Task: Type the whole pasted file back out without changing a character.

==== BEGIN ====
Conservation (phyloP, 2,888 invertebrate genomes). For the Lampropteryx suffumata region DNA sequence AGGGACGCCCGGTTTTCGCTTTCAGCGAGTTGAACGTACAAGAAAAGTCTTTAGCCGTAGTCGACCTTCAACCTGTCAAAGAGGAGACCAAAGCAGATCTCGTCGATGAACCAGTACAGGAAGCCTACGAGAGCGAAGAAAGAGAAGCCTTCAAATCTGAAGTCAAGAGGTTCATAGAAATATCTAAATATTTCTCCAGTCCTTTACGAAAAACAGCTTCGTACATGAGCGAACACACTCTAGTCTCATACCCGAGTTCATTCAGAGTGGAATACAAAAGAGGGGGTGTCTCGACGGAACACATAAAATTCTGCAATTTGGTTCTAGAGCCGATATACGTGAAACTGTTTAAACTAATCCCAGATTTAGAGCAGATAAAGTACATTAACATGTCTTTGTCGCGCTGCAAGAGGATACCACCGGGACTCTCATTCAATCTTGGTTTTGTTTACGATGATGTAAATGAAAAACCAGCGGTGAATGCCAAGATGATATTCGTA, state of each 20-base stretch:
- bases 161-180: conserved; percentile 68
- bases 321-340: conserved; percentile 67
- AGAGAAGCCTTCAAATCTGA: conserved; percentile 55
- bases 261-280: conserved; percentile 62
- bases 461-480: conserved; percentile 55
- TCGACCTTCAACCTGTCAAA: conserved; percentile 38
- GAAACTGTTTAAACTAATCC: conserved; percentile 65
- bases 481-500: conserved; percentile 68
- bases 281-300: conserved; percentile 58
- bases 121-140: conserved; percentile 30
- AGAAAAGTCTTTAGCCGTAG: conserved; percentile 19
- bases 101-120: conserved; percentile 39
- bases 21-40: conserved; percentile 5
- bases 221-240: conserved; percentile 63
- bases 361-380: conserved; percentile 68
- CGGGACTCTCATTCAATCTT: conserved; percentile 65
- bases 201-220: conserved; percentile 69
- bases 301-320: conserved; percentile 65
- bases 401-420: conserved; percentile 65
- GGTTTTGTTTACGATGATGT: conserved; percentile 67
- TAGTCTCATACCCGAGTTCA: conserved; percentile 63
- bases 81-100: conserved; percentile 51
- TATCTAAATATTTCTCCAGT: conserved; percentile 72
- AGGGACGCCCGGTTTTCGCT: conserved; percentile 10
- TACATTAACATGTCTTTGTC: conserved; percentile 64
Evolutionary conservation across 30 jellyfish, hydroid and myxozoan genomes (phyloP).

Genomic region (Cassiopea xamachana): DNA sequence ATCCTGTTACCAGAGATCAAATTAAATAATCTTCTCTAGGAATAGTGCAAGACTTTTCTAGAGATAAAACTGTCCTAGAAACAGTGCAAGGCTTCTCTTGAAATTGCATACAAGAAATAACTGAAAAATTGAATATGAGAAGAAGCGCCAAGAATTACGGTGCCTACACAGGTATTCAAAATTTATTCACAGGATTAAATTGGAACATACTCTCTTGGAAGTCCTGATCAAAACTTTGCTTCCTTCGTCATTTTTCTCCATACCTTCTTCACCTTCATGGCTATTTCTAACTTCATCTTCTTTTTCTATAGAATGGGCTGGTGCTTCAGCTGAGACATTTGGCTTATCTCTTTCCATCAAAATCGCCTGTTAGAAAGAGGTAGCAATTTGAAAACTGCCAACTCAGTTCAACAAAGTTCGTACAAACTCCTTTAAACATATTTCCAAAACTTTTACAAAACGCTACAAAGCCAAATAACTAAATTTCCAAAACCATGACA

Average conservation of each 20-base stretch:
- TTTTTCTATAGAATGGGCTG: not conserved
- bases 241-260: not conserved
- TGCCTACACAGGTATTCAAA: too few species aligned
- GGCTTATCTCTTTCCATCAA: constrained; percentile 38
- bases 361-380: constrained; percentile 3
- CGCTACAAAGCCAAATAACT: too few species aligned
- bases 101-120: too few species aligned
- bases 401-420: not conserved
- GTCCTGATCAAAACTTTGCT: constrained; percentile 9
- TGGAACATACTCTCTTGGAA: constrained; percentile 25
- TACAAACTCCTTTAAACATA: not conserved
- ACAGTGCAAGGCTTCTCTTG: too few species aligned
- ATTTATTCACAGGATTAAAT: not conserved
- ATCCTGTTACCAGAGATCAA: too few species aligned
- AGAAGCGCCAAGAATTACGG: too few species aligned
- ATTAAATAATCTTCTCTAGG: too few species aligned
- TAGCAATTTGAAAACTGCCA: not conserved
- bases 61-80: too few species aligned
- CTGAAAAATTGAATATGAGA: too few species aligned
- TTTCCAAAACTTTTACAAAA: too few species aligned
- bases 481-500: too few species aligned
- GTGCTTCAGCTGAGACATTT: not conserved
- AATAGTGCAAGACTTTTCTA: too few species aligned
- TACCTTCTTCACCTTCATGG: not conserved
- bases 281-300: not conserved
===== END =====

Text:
Conservation (phyloP, 2,888 invertebrate genomes). For the Lampropteryx suffumata region DNA sequence AGGGACGCCCGGTTTTCGCTTTCAGCGAGTTGAACGTACAAGAAAAGTCTTTAGCCGTAGTCGACCTTCAACCTGTCAAAGAGGAGACCAAAGCAGATCTCGTCGATGAACCAGTACAGGAAGCCTACGAGAGCGAAGAAAGAGAAGCCTTCAAATCTGAAGTCAAGAGGTTCATAGAAATATCTAAATATTTCTCCAGTCCTTTACGAAAAACAGCTTCGTACATGAGCGAACACACTCTAGTCTCATACCCGAGTTCATTCAGAGTGGAATACAAAAGAGGGGGTGTCTCGACGGAACACATAAAATTCTGCAATTTGGTTCTAGAGCCGATATACGTGAAACTGTTTAAACTAATCCCAGATTTAGAGCAGATAAAGTACATTAACATGTCTTTGTCGCGCTGCAAGAGGATACCACCGGGACTCTCATTCAATCTTGGTTTTGTTTACGATGATGTAAATGAAAAACCAGCGGTGAATGCCAAGATGATATTCGTA, state of each 20-base stretch:
- bases 161-180: conserved; percentile 68
- bases 321-340: conserved; percentile 67
- AGAGAAGCCTTCAAATCTGA: conserved; percentile 55
- bases 261-280: conserved; percentile 62
- bases 461-480: conserved; percentile 55
- TCGACCTTCAACCTGTCAAA: conserved; percentile 38
- GAAACTGTTTAAACTAATCC: conserved; percentile 65
- bases 481-500: conserved; percentile 68
- bases 281-300: conserved; percentile 58
- bases 121-140: conserved; percentile 30
- AGAAAAGTCTTTAGCCGTAG: conserved; percentile 19
- bases 101-120: conserved; percentile 39
- bases 21-40: conserved; percentile 5
- bases 221-240: conserved; percentile 63
- bases 361-380: conserved; percentile 68
- CGGGACTCTCATTCAATCTT: conserved; percentile 65
- bases 201-220: conserved; percentile 69
- bases 301-320: conserved; percentile 65
- bases 401-420: conserved; percentile 65
- GGTTTTGTTTACGATGATGT: conserved; percentile 67
- TAGTCTCATACCCGAGTTCA: conserved; percentile 63
- bases 81-100: conserved; percentile 51
- TATCTAAATATTTCTCCAGT: conserved; percentile 72
- AGGGACGCCCGGTTTTCGCT: conserved; percentile 10
- TACATTAACATGTCTTTGTC: conserved; percentile 64
Evolutionary conservation across 30 jellyfish, hydroid and myxozoan genomes (phyloP).

Genomic region (Cassiopea xamachana): DNA sequence ATCCTGTTACCAGAGATCAAATTAAATAATCTTCTCTAGGAATAGTGCAAGACTTTTCTAGAGATAAAACTGTCCTAGAAACAGTGCAAGGCTTCTCTTGAAATTGCATACAAGAAATAACTGAAAAATTGAATATGAGAAGAAGCGCCAAGAATTACGGTGCCTACACAGGTATTCAAAATTTATTCACAGGATTAAATTGGAACATACTCTCTTGGAAGTCCTGATCAAAACTTTGCTTCCTTCGTCATTTTTCTCCATACCTTCTTCACCTTCATGGCTATTTCTAACTTCATCTTCTTTTTCTATAGAATGGGCTGGTGCTTCAGCTGAGACATTTGGCTTATCTCTTTCCATCAAAATCGCCTGTTAGAAAGAGGTAGCAATTTGAAAACTGCCAACTCAGTTCAACAAAGTTCGTACAAACTCCTTTAAACATATTTCCAAAACTTTTACAAAACGCTACAAAGCCAAATAACTAAATTTCCAAAACCATGACA

Average conservation of each 20-base stretch:
- TTTTTCTATAGAATGGGCTG: not conserved
- bases 241-260: not conserved
- TGCCTACACAGGTATTCAAA: too few species aligned
- GGCTTATCTCTTTCCATCAA: constrained; percentile 38
- bases 361-380: constrained; percentile 3
- CGCTACAAAGCCAAATAACT: too few species aligned
- bases 101-120: too few species aligned
- bases 401-420: not conserved
- GTCCTGATCAAAACTTTGCT: constrained; percentile 9
- TGGAACATACTCTCTTGGAA: constrained; percentile 25
- TACAAACTCCTTTAAACATA: not conserved
- ACAGTGCAAGGCTTCTCTTG: too few species aligned
- ATTTATTCACAGGATTAAAT: not conserved
- ATCCTGTTACCAGAGATCAA: too few species aligned
- AGAAGCGCCAAGAATTACGG: too few species aligned
- ATTAAATAATCTTCTCTAGG: too few species aligned
- TAGCAATTTGAAAACTGCCA: not conserved
- bases 61-80: too few species aligned
- CTGAAAAATTGAATATGAGA: too few species aligned
- TTTCCAAAACTTTTACAAAA: too few species aligned
- bases 481-500: too few species aligned
- GTGCTTCAGCTGAGACATTT: not conserved
- AATAGTGCAAGACTTTTCTA: too few species aligned
- TACCTTCTTCACCTTCATGG: not conserved
- bases 281-300: not conserved